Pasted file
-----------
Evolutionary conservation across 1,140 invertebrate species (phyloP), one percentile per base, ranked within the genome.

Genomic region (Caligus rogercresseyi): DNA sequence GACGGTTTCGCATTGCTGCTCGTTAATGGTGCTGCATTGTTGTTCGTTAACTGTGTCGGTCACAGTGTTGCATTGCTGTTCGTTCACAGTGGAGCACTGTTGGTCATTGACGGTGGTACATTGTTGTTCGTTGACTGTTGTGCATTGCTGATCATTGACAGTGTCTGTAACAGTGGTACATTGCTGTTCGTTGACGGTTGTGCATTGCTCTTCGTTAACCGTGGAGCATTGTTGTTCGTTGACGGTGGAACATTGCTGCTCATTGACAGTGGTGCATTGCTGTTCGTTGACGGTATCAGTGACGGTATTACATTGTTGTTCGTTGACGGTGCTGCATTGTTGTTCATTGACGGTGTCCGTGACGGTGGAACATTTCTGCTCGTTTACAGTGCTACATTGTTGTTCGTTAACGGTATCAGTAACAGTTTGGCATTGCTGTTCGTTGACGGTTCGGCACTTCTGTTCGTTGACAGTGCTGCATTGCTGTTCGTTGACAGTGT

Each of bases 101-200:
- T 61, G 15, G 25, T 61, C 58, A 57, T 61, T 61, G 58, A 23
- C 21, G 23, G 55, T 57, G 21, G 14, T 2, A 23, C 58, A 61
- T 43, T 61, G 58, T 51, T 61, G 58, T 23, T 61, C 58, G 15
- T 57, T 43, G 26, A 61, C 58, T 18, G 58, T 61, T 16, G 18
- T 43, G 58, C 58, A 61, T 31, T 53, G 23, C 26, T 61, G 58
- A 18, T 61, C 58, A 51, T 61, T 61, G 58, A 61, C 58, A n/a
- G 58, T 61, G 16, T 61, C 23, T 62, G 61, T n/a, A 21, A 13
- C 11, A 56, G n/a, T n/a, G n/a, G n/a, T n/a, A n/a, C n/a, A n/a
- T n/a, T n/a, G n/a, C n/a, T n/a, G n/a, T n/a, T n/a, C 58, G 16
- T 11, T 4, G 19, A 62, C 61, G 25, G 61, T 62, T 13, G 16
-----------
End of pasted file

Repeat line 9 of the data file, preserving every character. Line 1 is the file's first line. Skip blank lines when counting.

- A 18, T 61, C 58, A 51, T 61, T 61, G 58, A 61, C 58, A n/a